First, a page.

Compact Fluorescent Lamp  Printable view


Light bulb

Fig. 1   See the filament of the light bulb glowing.

If you take a close look at a light bulb, you will see that the filament inside is in fact a very fine and heavily coiled piece of wire. The filament is made of tungsten, a metal with very high melting point. When a light bulb is switched on, an electric current goes through the tungsten filament and heats it up to over 2000 oC. At this temperature, the filament will emit a large amount of radiation, about 90% of which is infrared radiation and about 5 - 10% is visible light. As the human eye is only sensitive to visible light, most of the electrical energy input to the light bulb is wasted as infrared radiation and not used for illumination.


 
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Compact fluorescent lamps

Fig. 2   A compact fluorescent lamp has phosphor coating on the inside of the glass tubes. The ballast helps control the electrons travelling inside the glass tubes.

The energy efficiency of a compact fluorescent lamp (CFL) is much better than a light bulb. A CFL with brightness similar to a light bulb typically consumes only 20% of the electrical power [1]; this means the power consumed by the light bulb can be used to power 5 compact fluorescent lamps!

Why are CFLs so energy efficient? The reason is that a CFL does not convert electrical energy to visible light the same way as a light bulb, and as a result, much less infrared radiation is produced. This makes CFL much cooler during operation and also much more energy efficient. Look at Fig. 3 and the explanation below to find out how a CFL operates to produce visible light.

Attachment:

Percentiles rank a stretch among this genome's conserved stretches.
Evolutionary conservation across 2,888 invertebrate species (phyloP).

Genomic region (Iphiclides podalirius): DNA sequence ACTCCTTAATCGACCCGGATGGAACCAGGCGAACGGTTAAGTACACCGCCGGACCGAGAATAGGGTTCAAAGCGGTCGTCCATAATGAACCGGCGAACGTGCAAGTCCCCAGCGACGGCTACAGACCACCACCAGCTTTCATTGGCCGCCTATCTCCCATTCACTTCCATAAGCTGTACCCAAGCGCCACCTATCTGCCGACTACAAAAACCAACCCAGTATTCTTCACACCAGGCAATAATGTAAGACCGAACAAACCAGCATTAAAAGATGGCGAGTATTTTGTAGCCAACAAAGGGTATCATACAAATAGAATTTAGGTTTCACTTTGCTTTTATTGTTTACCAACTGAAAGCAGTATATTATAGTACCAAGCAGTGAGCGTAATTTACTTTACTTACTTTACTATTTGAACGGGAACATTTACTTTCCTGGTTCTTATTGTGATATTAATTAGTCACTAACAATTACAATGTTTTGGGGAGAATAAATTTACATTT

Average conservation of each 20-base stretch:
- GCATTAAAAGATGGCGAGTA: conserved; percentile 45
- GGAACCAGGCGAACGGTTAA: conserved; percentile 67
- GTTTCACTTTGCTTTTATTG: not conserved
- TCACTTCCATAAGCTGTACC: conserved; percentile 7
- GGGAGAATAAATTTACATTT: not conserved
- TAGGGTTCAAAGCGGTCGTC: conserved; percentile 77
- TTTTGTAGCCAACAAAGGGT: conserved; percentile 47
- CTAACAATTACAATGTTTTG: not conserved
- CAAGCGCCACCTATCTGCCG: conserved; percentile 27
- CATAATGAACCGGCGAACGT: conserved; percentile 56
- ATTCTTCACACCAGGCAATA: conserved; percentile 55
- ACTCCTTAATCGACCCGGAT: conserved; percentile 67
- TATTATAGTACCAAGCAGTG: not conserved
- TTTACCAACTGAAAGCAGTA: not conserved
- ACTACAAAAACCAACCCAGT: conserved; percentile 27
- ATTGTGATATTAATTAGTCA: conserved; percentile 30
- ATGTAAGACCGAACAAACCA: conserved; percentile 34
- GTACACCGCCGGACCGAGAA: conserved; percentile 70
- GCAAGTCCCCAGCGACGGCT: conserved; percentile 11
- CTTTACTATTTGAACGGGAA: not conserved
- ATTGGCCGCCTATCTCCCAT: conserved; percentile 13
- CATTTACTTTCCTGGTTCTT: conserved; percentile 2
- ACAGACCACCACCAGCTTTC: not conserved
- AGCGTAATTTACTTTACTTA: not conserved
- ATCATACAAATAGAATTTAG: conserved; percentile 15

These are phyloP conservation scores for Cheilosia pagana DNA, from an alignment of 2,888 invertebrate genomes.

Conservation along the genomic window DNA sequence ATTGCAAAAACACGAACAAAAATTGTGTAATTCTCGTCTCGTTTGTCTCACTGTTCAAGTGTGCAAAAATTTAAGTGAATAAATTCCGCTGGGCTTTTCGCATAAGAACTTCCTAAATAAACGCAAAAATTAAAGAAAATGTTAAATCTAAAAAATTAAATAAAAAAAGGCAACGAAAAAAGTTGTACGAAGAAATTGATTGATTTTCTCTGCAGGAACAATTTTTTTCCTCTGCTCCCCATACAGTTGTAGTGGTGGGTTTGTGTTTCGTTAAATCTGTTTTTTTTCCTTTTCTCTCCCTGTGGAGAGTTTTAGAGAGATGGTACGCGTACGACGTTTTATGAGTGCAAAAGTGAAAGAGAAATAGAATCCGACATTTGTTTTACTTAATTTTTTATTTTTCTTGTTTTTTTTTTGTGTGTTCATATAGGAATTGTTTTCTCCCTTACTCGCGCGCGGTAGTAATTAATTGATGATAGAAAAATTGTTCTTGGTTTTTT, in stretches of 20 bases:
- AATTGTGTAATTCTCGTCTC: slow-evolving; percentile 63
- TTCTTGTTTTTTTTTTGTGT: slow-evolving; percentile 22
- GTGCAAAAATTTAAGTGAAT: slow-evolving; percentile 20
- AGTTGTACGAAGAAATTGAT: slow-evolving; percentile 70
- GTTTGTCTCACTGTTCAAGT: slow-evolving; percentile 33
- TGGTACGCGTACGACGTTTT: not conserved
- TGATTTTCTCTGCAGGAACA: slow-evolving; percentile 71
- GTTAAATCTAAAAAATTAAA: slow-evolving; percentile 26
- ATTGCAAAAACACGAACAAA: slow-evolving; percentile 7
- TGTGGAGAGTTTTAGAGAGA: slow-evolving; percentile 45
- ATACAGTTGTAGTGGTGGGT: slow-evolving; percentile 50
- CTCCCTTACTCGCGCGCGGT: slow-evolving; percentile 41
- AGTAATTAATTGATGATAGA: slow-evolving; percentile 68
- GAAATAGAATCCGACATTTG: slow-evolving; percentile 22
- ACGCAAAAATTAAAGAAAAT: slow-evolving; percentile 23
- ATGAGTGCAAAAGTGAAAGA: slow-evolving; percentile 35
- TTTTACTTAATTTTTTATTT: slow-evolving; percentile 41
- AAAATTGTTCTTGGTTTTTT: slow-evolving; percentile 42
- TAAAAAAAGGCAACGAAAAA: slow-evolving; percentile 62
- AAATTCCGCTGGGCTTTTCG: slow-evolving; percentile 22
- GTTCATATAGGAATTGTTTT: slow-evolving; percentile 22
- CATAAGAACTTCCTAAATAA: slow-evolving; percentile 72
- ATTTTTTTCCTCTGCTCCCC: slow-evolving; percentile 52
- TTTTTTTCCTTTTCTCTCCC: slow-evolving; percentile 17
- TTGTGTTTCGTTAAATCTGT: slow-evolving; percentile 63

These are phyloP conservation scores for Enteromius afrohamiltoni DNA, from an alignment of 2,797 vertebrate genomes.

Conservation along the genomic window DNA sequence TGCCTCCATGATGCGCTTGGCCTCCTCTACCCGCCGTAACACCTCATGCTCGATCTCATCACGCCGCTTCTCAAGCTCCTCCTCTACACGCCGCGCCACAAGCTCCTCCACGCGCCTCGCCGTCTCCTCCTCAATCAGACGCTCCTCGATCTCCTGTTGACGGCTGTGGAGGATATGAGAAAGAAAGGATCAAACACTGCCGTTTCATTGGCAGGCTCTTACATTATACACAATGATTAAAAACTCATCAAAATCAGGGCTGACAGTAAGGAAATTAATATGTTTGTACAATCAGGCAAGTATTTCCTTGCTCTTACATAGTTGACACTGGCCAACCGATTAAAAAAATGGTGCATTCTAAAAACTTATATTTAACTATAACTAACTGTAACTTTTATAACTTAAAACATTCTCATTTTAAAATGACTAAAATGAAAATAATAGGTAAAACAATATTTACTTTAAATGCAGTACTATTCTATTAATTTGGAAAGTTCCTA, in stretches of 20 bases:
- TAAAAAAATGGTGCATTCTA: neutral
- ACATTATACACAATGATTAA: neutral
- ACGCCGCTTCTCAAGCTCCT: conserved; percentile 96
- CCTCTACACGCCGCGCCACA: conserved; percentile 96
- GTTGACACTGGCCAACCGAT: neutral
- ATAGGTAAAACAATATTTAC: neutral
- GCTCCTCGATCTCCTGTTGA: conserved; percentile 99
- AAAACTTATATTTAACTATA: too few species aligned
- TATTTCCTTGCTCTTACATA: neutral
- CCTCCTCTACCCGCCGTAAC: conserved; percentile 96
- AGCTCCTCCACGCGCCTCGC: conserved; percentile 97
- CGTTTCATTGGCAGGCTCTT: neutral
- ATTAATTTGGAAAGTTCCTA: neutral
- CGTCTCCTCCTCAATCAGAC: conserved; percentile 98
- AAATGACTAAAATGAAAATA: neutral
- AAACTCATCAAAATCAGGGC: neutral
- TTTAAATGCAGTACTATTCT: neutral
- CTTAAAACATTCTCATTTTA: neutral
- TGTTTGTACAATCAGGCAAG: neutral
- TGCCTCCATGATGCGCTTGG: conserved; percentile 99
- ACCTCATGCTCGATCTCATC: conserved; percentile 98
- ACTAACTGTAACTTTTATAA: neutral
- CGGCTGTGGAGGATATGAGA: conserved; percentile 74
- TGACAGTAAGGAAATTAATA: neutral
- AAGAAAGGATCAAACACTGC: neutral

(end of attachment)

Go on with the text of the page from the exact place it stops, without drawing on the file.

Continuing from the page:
Fig. 3   Inside the glass tube of a compact fluorescent lamp.

When a compact fluorescent lamp is switched on, electrical energy causes electrons to travel along the glass tube. The electrons collide with the mercury atoms sealed inside the glass tube. This causes the mercury atoms to emit ultraviolet radiation. The ultraviolet radiation is then converted to visible light by a kind of material called phosphor. When you take a close look at a compact fluorescent lamp like the one in Fig. 2, you will observe a white coating inside each of the glass tubes. The white coating is in fact the phosphor and it has the property of absorbing ultraviolet radiation that shines on it and releasing the energy in form of visible light.

Activity: Compare a compact fluorescent lamp with an ordinary light bulb

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